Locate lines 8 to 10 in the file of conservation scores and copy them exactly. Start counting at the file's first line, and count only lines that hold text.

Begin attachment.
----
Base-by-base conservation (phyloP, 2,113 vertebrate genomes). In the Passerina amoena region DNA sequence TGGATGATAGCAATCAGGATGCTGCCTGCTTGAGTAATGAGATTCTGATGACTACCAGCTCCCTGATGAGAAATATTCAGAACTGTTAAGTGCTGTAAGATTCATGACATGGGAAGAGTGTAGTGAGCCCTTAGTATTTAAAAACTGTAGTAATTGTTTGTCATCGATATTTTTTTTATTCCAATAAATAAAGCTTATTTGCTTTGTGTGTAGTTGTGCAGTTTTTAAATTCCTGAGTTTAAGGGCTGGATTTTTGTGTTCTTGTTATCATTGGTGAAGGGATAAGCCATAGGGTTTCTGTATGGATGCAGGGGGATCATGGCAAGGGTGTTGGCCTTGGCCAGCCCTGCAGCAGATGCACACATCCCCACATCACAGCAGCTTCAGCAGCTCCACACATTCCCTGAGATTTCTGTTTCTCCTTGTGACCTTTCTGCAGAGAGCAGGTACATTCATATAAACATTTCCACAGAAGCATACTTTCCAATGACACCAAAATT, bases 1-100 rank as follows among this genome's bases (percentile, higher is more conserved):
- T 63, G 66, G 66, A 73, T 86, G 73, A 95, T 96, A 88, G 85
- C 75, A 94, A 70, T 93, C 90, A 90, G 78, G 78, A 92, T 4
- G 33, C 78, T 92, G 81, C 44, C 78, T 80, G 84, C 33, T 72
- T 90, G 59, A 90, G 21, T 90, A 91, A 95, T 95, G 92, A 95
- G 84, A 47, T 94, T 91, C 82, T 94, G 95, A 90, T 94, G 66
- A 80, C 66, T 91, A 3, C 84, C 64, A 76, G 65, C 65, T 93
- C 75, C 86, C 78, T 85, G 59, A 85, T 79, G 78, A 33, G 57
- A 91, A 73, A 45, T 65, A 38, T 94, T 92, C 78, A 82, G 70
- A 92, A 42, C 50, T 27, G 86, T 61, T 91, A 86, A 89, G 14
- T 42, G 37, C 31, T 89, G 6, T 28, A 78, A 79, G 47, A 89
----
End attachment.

- C 75, C 86, C 78, T 85, G 59, A 85, T 79, G 78, A 33, G 57
- A 91, A 73, A 45, T 65, A 38, T 94, T 92, C 78, A 82, G 70
- A 92, A 42, C 50, T 27, G 86, T 61, T 91, A 86, A 89, G 14